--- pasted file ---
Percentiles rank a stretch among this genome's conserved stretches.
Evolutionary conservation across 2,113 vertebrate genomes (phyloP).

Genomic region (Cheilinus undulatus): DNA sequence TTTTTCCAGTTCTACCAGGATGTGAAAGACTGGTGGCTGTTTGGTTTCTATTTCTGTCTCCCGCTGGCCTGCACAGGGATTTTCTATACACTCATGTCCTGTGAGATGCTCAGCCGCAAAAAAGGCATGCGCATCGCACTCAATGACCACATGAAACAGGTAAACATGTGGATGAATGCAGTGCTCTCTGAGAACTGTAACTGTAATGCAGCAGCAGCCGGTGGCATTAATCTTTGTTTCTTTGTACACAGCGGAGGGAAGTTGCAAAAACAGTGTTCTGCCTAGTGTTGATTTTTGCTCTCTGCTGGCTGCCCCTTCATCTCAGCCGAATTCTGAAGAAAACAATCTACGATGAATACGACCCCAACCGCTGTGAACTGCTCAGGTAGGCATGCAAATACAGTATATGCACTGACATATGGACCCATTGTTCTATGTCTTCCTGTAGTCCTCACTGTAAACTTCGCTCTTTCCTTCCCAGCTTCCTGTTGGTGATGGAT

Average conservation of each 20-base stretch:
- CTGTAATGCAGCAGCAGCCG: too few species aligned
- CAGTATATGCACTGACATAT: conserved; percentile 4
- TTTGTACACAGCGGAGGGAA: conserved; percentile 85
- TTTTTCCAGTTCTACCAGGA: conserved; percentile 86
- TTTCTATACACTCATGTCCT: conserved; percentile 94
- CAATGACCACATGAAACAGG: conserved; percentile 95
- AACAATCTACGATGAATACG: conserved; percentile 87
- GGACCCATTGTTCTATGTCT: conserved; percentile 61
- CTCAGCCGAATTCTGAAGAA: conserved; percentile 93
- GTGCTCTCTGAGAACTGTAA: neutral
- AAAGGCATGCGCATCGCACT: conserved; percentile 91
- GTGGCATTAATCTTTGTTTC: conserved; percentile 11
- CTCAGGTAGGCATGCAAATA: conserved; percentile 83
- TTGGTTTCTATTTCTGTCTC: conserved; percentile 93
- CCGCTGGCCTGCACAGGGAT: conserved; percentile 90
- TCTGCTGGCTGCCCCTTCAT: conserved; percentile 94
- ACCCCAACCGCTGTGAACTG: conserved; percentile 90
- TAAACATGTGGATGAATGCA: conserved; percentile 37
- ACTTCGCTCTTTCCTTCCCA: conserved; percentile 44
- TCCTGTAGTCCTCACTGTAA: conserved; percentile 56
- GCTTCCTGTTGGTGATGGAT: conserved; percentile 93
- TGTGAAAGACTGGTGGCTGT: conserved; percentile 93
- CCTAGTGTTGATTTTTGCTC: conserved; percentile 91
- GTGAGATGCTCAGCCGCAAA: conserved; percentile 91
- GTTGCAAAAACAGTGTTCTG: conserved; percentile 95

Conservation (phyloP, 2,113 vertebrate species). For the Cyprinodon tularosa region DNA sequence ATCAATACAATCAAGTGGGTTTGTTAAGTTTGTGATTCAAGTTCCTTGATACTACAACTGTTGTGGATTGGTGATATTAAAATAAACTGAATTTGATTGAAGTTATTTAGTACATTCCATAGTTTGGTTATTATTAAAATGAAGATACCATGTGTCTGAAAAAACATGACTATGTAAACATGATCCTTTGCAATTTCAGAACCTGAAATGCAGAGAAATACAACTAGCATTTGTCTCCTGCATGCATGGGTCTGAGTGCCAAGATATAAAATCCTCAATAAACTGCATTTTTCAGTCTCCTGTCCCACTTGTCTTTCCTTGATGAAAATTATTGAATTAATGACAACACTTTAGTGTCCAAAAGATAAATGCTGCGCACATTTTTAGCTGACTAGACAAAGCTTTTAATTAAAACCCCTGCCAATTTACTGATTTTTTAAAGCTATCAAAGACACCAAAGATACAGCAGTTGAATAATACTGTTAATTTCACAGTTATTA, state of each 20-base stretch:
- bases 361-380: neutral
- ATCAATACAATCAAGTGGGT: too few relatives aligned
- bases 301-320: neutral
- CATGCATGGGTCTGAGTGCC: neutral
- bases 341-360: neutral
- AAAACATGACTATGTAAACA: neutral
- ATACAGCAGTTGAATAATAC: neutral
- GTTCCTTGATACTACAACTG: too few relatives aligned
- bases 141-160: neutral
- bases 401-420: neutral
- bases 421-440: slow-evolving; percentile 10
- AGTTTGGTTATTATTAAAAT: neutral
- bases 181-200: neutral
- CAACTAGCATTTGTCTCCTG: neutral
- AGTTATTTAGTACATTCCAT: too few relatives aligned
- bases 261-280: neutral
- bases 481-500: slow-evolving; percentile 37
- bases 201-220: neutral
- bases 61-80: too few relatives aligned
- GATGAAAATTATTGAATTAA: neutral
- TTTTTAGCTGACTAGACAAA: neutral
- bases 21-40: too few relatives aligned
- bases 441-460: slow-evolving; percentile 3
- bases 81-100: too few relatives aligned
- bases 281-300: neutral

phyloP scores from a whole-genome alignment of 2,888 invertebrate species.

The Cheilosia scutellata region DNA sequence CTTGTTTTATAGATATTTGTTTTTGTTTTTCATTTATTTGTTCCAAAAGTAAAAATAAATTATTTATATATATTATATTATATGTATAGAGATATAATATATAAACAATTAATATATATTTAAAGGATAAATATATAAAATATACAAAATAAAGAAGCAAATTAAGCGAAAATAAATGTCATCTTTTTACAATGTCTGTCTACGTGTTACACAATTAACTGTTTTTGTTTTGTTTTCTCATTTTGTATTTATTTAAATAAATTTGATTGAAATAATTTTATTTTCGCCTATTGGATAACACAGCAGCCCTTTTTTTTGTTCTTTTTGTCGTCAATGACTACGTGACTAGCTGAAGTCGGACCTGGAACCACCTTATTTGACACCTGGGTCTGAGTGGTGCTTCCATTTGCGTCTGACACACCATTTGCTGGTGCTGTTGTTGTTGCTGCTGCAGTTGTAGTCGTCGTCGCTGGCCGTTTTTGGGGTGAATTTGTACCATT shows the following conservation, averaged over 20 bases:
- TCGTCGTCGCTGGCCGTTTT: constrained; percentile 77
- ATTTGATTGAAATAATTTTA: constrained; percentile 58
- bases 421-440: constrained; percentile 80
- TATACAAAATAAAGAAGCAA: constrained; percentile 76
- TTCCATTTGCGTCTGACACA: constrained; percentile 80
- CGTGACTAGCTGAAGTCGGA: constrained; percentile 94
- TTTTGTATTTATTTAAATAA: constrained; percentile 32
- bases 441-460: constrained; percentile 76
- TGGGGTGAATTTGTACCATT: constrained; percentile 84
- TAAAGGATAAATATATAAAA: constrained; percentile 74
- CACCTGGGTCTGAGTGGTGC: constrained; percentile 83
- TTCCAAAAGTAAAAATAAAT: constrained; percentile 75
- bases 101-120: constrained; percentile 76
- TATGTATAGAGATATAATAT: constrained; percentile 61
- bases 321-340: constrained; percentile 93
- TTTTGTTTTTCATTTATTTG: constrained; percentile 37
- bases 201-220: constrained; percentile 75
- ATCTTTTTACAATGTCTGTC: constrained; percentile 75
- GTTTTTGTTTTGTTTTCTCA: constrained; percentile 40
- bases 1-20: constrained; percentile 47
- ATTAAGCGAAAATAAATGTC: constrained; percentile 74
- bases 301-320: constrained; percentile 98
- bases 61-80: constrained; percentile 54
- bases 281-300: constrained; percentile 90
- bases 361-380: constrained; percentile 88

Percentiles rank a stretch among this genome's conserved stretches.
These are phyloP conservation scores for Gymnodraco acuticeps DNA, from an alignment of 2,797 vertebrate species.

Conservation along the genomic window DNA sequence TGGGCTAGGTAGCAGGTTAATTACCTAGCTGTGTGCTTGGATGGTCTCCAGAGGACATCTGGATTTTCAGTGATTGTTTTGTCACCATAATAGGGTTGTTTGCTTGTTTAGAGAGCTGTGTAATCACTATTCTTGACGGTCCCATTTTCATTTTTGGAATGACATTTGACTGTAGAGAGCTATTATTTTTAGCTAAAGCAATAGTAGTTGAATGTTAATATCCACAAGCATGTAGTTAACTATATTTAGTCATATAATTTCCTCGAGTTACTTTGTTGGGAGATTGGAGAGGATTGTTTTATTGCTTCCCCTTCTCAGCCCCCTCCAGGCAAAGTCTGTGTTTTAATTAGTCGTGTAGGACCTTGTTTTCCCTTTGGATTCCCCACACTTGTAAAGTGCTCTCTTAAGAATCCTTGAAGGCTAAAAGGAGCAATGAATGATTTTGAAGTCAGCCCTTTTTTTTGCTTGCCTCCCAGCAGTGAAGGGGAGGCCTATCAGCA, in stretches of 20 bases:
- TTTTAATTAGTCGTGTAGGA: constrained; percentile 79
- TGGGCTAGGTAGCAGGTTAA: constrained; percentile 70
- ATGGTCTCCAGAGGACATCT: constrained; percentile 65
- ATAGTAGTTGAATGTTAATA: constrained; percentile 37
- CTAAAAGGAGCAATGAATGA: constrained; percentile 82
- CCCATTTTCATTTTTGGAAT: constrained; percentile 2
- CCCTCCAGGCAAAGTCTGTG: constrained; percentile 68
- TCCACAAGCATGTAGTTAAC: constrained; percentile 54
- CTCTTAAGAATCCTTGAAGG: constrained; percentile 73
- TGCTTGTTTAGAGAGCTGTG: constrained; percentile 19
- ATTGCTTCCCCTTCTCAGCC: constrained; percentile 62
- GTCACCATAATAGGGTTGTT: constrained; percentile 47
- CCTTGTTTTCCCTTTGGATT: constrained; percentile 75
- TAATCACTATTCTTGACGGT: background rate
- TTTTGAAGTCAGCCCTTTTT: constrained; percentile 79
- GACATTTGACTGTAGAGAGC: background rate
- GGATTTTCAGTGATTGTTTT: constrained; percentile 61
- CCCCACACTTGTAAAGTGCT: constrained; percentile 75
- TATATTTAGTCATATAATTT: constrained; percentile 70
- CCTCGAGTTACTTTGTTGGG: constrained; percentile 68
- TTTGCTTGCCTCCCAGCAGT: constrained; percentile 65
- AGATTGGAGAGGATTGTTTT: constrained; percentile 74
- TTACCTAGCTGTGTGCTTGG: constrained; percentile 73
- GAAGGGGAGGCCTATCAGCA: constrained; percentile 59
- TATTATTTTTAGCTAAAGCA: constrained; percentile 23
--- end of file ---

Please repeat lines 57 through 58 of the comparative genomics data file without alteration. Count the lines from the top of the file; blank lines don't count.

The Cheilosia scutellata region DNA sequence CTTGTTTTATAGATATTTGTTTTTGTTTTTCATTTATTTGTTCCAAAAGTAAAAATAAATTATTTATATATATTATATTATATGTATAGAGATATAATATATAAACAATTAATATATATTTAAAGGATAAATATATAAAATATACAAAATAAAGAAGCAAATTAAGCGAAAATAAATGTCATCTTTTTACAATGTCTGTCTACGTGTTACACAATTAACTGTTTTTGTTTTGTTTTCTCATTTTGTATTTATTTAAATAAATTTGATTGAAATAATTTTATTTTCGCCTATTGGATAACACAGCAGCCCTTTTTTTTGTTCTTTTTGTCGTCAATGACTACGTGACTAGCTGAAGTCGGACCTGGAACCACCTTATTTGACACCTGGGTCTGAGTGGTGCTTCCATTTGCGTCTGACACACCATTTGCTGGTGCTGTTGTTGTTGCTGCTGCAGTTGTAGTCGTCGTCGCTGGCCGTTTTTGGGGTGAATTTGTACCATT shows the following conservation, averaged over 20 bases:
- TCGTCGTCGCTGGCCGTTTT: constrained; percentile 77